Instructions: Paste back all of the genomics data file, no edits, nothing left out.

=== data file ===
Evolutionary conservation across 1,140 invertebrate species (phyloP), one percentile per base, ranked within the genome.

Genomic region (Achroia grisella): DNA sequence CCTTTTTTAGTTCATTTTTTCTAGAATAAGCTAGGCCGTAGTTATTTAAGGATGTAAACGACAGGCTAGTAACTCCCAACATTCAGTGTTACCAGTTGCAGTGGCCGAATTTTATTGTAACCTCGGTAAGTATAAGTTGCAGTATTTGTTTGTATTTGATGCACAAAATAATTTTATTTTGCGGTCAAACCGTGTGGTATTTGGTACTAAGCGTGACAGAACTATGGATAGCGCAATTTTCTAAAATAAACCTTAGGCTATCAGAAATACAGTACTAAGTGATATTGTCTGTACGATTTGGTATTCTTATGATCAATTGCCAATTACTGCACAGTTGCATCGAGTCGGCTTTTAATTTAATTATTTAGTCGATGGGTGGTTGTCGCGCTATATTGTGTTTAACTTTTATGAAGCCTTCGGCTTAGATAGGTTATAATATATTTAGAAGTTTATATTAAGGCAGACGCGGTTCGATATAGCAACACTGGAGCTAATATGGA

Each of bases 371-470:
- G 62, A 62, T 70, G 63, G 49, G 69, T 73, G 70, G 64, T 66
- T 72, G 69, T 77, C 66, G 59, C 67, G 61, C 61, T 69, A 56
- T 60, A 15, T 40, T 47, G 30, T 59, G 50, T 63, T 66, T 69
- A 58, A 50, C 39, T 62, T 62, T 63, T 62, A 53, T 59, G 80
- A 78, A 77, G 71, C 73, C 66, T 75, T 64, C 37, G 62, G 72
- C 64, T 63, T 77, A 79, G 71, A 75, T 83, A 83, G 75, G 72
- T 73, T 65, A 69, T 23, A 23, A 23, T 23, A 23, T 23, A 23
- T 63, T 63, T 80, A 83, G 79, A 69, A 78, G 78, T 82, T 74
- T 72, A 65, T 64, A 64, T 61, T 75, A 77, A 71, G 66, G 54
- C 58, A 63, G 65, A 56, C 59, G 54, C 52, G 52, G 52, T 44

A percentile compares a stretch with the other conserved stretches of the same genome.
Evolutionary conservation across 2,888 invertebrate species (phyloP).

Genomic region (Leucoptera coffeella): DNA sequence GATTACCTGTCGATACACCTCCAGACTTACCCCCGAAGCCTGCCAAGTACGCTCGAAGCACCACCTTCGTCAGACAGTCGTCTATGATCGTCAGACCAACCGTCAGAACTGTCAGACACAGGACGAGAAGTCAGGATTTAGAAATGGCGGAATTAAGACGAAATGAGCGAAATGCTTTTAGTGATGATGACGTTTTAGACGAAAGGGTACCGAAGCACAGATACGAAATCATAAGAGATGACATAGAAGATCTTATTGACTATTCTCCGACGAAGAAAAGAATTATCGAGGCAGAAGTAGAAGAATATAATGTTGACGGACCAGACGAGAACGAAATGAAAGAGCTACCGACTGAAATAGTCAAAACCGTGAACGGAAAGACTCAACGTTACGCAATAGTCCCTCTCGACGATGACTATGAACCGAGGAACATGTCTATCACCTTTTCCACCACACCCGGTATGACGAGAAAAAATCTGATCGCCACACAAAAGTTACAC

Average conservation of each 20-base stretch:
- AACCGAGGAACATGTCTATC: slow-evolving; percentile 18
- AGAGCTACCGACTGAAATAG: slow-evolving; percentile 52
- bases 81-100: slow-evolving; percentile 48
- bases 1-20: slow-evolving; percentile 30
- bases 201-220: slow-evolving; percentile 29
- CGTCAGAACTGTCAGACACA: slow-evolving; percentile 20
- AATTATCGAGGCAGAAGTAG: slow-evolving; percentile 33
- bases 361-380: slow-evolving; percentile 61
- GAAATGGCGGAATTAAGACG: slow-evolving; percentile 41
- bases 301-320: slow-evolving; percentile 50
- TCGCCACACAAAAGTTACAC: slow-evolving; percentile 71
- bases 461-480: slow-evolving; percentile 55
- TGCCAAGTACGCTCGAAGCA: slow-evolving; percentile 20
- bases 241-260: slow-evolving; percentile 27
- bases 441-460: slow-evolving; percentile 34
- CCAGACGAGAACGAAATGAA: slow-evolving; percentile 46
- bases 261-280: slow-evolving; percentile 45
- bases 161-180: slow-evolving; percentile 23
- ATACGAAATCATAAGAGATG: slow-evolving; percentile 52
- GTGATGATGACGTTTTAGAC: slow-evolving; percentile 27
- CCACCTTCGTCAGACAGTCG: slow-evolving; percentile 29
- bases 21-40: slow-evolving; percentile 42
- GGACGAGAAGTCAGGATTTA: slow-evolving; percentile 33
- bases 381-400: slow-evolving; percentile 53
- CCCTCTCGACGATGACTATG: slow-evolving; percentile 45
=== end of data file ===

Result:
Evolutionary conservation across 1,140 invertebrate species (phyloP), one percentile per base, ranked within the genome.

Genomic region (Achroia grisella): DNA sequence CCTTTTTTAGTTCATTTTTTCTAGAATAAGCTAGGCCGTAGTTATTTAAGGATGTAAACGACAGGCTAGTAACTCCCAACATTCAGTGTTACCAGTTGCAGTGGCCGAATTTTATTGTAACCTCGGTAAGTATAAGTTGCAGTATTTGTTTGTATTTGATGCACAAAATAATTTTATTTTGCGGTCAAACCGTGTGGTATTTGGTACTAAGCGTGACAGAACTATGGATAGCGCAATTTTCTAAAATAAACCTTAGGCTATCAGAAATACAGTACTAAGTGATATTGTCTGTACGATTTGGTATTCTTATGATCAATTGCCAATTACTGCACAGTTGCATCGAGTCGGCTTTTAATTTAATTATTTAGTCGATGGGTGGTTGTCGCGCTATATTGTGTTTAACTTTTATGAAGCCTTCGGCTTAGATAGGTTATAATATATTTAGAAGTTTATATTAAGGCAGACGCGGTTCGATATAGCAACACTGGAGCTAATATGGA

Each of bases 371-470:
- G 62, A 62, T 70, G 63, G 49, G 69, T 73, G 70, G 64, T 66
- T 72, G 69, T 77, C 66, G 59, C 67, G 61, C 61, T 69, A 56
- T 60, A 15, T 40, T 47, G 30, T 59, G 50, T 63, T 66, T 69
- A 58, A 50, C 39, T 62, T 62, T 63, T 62, A 53, T 59, G 80
- A 78, A 77, G 71, C 73, C 66, T 75, T 64, C 37, G 62, G 72
- C 64, T 63, T 77, A 79, G 71, A 75, T 83, A 83, G 75, G 72
- T 73, T 65, A 69, T 23, A 23, A 23, T 23, A 23, T 23, A 23
- T 63, T 63, T 80, A 83, G 79, A 69, A 78, G 78, T 82, T 74
- T 72, A 65, T 64, A 64, T 61, T 75, A 77, A 71, G 66, G 54
- C 58, A 63, G 65, A 56, C 59, G 54, C 52, G 52, G 52, T 44

A percentile compares a stretch with the other conserved stretches of the same genome.
Evolutionary conservation across 2,888 invertebrate species (phyloP).

Genomic region (Leucoptera coffeella): DNA sequence GATTACCTGTCGATACACCTCCAGACTTACCCCCGAAGCCTGCCAAGTACGCTCGAAGCACCACCTTCGTCAGACAGTCGTCTATGATCGTCAGACCAACCGTCAGAACTGTCAGACACAGGACGAGAAGTCAGGATTTAGAAATGGCGGAATTAAGACGAAATGAGCGAAATGCTTTTAGTGATGATGACGTTTTAGACGAAAGGGTACCGAAGCACAGATACGAAATCATAAGAGATGACATAGAAGATCTTATTGACTATTCTCCGACGAAGAAAAGAATTATCGAGGCAGAAGTAGAAGAATATAATGTTGACGGACCAGACGAGAACGAAATGAAAGAGCTACCGACTGAAATAGTCAAAACCGTGAACGGAAAGACTCAACGTTACGCAATAGTCCCTCTCGACGATGACTATGAACCGAGGAACATGTCTATCACCTTTTCCACCACACCCGGTATGACGAGAAAAAATCTGATCGCCACACAAAAGTTACAC

Average conservation of each 20-base stretch:
- AACCGAGGAACATGTCTATC: slow-evolving; percentile 18
- AGAGCTACCGACTGAAATAG: slow-evolving; percentile 52
- bases 81-100: slow-evolving; percentile 48
- bases 1-20: slow-evolving; percentile 30
- bases 201-220: slow-evolving; percentile 29
- CGTCAGAACTGTCAGACACA: slow-evolving; percentile 20
- AATTATCGAGGCAGAAGTAG: slow-evolving; percentile 33
- bases 361-380: slow-evolving; percentile 61
- GAAATGGCGGAATTAAGACG: slow-evolving; percentile 41
- bases 301-320: slow-evolving; percentile 50
- TCGCCACACAAAAGTTACAC: slow-evolving; percentile 71
- bases 461-480: slow-evolving; percentile 55
- TGCCAAGTACGCTCGAAGCA: slow-evolving; percentile 20
- bases 241-260: slow-evolving; percentile 27
- bases 441-460: slow-evolving; percentile 34
- CCAGACGAGAACGAAATGAA: slow-evolving; percentile 46
- bases 261-280: slow-evolving; percentile 45
- bases 161-180: slow-evolving; percentile 23
- ATACGAAATCATAAGAGATG: slow-evolving; percentile 52
- GTGATGATGACGTTTTAGAC: slow-evolving; percentile 27
- CCACCTTCGTCAGACAGTCG: slow-evolving; percentile 29
- bases 21-40: slow-evolving; percentile 42
- GGACGAGAAGTCAGGATTTA: slow-evolving; percentile 33
- bases 381-400: slow-evolving; percentile 53
- CCCTCTCGACGATGACTATG: slow-evolving; percentile 45